Please also explain why the approach is not just another way to characterize secondary structures, for instance, you can compute the UMF for alpha helices and beta sheets and see how much they contribute to the total UMF. Like this, there are many aspects that the authors need to analyze to see a clearer picture of their contribution.

Comments for the author

Some additional observations are:

ABSTRACT

By reading the abstract it is hard to understand what the actual contribution of the work is. For instance, it is not clear whether or not the main tool of analysis, the UMF, is proposed in this work.

Furthermore, at the end of the abstract it is stated ¨ The data and the method
presented here also conform to FAIR data principles,¨ however, the abstract does not present said method.

The problem statement is vague ¨ Efforts in the field of structural biology have contributed to uncovering the shape and the variability of each component¨

It will help to clearly state what is the open question this research address right from the abstract

Also, statements like ¨The distribution of UMFs obtained for an organism is expected to represent how rigid and flexible components are balanced. ¨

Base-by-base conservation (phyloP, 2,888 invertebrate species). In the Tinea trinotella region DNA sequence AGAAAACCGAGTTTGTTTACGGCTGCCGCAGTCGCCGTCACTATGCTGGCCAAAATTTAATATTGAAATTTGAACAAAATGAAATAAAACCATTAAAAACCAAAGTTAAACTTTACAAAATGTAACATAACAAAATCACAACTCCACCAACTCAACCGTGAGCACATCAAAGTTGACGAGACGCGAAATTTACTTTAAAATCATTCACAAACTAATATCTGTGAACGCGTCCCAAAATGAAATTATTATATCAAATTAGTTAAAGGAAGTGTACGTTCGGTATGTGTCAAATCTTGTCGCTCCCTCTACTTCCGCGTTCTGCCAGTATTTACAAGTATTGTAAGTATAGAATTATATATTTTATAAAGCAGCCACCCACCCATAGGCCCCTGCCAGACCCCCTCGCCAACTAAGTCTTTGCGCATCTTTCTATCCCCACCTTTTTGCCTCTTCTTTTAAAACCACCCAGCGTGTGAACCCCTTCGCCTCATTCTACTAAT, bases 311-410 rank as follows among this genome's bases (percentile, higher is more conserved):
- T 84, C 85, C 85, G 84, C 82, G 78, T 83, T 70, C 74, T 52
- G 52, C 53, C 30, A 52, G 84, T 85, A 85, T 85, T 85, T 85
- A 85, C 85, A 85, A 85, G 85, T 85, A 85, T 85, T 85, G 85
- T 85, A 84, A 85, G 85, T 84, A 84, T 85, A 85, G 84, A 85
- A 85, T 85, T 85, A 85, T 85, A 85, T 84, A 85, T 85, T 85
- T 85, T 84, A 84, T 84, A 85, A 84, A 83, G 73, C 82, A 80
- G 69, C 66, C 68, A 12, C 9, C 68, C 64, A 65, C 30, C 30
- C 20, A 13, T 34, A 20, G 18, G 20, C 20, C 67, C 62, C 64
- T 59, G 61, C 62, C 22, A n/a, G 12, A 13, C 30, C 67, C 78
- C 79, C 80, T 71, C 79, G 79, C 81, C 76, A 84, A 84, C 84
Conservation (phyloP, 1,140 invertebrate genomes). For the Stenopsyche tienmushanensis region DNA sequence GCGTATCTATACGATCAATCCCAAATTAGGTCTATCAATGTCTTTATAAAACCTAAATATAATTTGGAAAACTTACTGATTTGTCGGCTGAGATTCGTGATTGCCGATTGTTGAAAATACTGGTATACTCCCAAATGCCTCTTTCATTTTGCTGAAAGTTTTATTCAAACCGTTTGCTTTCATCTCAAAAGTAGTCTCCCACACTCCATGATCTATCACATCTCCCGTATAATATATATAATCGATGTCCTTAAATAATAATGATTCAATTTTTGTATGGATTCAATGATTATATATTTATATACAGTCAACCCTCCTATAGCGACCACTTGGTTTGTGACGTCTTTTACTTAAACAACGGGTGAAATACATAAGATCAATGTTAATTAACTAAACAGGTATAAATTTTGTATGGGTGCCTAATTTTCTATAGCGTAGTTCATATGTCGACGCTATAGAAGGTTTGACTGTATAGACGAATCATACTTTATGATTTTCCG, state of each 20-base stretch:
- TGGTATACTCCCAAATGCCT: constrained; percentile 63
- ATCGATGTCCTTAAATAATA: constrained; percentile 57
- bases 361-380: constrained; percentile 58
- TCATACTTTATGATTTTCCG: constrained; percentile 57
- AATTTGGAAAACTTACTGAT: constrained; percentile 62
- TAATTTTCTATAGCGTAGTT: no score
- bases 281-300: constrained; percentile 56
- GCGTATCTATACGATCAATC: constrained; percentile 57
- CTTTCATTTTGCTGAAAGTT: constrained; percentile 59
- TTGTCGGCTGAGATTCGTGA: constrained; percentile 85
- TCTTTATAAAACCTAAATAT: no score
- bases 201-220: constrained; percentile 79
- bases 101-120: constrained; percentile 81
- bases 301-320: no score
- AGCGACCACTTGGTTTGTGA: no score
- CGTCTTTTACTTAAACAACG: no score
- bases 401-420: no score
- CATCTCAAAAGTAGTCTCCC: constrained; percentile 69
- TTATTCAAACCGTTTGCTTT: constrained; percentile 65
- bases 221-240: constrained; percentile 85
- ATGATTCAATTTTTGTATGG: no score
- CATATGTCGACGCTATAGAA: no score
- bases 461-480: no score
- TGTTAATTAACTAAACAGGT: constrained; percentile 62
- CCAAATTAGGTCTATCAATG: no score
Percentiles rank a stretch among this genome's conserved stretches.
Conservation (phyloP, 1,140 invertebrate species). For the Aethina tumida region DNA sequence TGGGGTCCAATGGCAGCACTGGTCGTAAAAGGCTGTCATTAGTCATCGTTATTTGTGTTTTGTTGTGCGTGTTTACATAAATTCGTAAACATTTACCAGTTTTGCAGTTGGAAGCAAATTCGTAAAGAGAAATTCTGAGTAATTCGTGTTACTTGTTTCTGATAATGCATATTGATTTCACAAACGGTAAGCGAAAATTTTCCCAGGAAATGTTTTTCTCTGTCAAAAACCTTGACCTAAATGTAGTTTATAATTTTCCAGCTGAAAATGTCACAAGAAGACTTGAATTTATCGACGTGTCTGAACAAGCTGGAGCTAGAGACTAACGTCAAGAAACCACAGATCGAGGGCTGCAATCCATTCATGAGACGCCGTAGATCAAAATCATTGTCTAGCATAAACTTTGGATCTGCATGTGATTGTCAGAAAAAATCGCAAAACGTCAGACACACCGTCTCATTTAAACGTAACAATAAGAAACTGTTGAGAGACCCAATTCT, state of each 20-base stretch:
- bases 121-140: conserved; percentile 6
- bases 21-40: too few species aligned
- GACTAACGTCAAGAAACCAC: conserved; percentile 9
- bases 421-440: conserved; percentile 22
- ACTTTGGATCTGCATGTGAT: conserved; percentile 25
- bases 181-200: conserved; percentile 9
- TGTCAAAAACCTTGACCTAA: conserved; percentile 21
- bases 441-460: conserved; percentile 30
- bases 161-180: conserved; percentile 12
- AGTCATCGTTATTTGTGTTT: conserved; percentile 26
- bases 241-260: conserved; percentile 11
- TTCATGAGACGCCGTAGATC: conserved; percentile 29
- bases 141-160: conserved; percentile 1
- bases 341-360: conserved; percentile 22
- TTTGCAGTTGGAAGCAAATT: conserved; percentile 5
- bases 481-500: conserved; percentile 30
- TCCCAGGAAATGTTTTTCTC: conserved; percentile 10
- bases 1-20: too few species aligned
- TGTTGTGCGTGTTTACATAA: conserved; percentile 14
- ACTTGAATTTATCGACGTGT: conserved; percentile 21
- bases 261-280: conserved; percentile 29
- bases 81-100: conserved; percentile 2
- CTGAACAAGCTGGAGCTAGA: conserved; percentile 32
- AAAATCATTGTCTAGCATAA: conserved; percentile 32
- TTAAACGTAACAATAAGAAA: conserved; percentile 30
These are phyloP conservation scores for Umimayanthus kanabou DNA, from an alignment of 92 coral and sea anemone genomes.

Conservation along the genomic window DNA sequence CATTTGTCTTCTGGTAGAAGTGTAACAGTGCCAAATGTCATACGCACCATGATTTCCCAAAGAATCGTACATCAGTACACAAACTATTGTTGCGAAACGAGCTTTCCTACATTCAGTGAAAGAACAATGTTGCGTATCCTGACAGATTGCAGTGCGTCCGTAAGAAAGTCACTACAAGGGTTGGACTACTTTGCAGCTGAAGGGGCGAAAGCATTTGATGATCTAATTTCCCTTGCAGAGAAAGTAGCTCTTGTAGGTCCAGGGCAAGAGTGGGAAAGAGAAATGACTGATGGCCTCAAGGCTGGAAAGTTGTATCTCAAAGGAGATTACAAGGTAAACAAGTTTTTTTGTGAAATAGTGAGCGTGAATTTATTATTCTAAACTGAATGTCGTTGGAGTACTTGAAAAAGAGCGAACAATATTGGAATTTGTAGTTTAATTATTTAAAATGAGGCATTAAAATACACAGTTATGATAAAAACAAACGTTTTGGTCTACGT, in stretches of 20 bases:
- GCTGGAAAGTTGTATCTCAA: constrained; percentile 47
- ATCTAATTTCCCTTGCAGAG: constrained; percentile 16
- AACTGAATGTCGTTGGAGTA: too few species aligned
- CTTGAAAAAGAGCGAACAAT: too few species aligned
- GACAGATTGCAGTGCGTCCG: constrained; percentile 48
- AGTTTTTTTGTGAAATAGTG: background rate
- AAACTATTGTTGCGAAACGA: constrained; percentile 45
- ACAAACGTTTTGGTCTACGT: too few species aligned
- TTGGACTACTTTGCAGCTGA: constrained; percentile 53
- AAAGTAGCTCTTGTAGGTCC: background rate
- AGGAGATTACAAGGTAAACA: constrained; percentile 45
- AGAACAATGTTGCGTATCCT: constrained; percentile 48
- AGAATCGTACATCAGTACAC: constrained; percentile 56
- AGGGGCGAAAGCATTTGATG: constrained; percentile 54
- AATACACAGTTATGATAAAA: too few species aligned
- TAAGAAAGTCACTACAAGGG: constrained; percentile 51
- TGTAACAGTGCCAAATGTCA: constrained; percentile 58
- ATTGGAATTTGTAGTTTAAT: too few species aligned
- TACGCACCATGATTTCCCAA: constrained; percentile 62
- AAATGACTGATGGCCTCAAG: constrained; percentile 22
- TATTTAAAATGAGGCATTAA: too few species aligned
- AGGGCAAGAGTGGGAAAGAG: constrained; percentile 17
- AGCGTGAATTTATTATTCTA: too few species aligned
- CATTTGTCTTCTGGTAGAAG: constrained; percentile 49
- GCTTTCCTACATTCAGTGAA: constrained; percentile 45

In the paper, you do not show how your approach explains the flexibility or rigidity of a protein.

INTRODUCTION

In the last paragraph of this section the actual contribution of the paper is starting to become clearer.

ARCHIVING

In the supplementary files, there are only 2 .xls all other files mentioned should be also included.

Mapping of UMFs to the proteome set

What is SCAMPI, please provide a reference for it the first time you introduce it.

Reviewer 2 ·

Basic reporting

There are typos and unclear sentences that need to be corrected. See general comments for the author.

Experimental design

The method that the authors are developing is solid and reliable.

Validity of the findings

See general comments for the author.

Comments for the author

The authors have applied their own developed methods to the EMS data and compared the X-ray data. Generally, the findings in the manuscript is interesting but, I have already mentioned, there are typos and unclear sentences that need to be corrected. The reviewer suggests that the manuscript should be revised before publication.

1.
The abbreviations, xUMF and eUMF, are used on L.67 but they are defined at L.130-131. They are important key words in the manuscript and the definition of these special words before L.67. The word, xeUMF, is found on L262 and this word is not defined in the manuscript.

2.
L36-45, L126-131
The advantage of the “UME” score comparing to DSA score is not clear from the text.